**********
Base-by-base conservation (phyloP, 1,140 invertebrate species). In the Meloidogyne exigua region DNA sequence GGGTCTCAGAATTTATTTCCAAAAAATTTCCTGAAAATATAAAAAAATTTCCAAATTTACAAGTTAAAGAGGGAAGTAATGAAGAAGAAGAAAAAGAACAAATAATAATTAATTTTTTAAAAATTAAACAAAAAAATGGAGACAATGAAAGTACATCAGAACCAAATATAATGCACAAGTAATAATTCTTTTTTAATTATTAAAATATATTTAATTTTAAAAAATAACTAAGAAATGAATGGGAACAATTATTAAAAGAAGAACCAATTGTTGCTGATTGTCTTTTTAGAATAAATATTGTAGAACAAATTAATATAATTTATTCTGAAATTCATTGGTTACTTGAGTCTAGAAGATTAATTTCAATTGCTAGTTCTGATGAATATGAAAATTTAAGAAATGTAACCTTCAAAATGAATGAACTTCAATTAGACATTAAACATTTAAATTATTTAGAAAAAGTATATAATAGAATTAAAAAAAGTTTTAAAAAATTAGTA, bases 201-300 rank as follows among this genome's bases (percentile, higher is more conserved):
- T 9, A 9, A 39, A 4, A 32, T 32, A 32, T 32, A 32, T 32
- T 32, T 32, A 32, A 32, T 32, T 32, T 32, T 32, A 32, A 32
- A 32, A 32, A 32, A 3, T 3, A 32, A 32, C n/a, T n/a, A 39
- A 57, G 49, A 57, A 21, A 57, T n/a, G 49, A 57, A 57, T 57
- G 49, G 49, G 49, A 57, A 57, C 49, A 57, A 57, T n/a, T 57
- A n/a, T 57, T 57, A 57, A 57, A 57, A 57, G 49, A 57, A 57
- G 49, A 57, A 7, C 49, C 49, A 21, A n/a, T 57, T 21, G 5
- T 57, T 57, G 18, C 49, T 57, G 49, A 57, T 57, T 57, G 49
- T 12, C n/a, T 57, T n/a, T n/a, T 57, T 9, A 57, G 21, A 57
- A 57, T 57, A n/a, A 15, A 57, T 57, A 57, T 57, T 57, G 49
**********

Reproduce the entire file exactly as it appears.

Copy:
Base-by-base conservation (phyloP, 1,140 invertebrate species). In the Meloidogyne exigua region DNA sequence GGGTCTCAGAATTTATTTCCAAAAAATTTCCTGAAAATATAAAAAAATTTCCAAATTTACAAGTTAAAGAGGGAAGTAATGAAGAAGAAGAAAAAGAACAAATAATAATTAATTTTTTAAAAATTAAACAAAAAAATGGAGACAATGAAAGTACATCAGAACCAAATATAATGCACAAGTAATAATTCTTTTTTAATTATTAAAATATATTTAATTTTAAAAAATAACTAAGAAATGAATGGGAACAATTATTAAAAGAAGAACCAATTGTTGCTGATTGTCTTTTTAGAATAAATATTGTAGAACAAATTAATATAATTTATTCTGAAATTCATTGGTTACTTGAGTCTAGAAGATTAATTTCAATTGCTAGTTCTGATGAATATGAAAATTTAAGAAATGTAACCTTCAAAATGAATGAACTTCAATTAGACATTAAACATTTAAATTATTTAGAAAAAGTATATAATAGAATTAAAAAAAGTTTTAAAAAATTAGTA, bases 201-300 rank as follows among this genome's bases (percentile, higher is more conserved):
- T 9, A 9, A 39, A 4, A 32, T 32, A 32, T 32, A 32, T 32
- T 32, T 32, A 32, A 32, T 32, T 32, T 32, T 32, A 32, A 32
- A 32, A 32, A 32, A 3, T 3, A 32, A 32, C n/a, T n/a, A 39
- A 57, G 49, A 57, A 21, A 57, T n/a, G 49, A 57, A 57, T 57
- G 49, G 49, G 49, A 57, A 57, C 49, A 57, A 57, T n/a, T 57
- A n/a, T 57, T 57, A 57, A 57, A 57, A 57, G 49, A 57, A 57
- G 49, A 57, A 7, C 49, C 49, A 21, A n/a, T 57, T 21, G 5
- T 57, T 57, G 18, C 49, T 57, G 49, A 57, T 57, T 57, G 49
- T 12, C n/a, T 57, T n/a, T n/a, T 57, T 9, A 57, G 21, A 57
- A 57, T 57, A n/a, A 15, A 57, T 57, A 57, T 57, T 57, G 49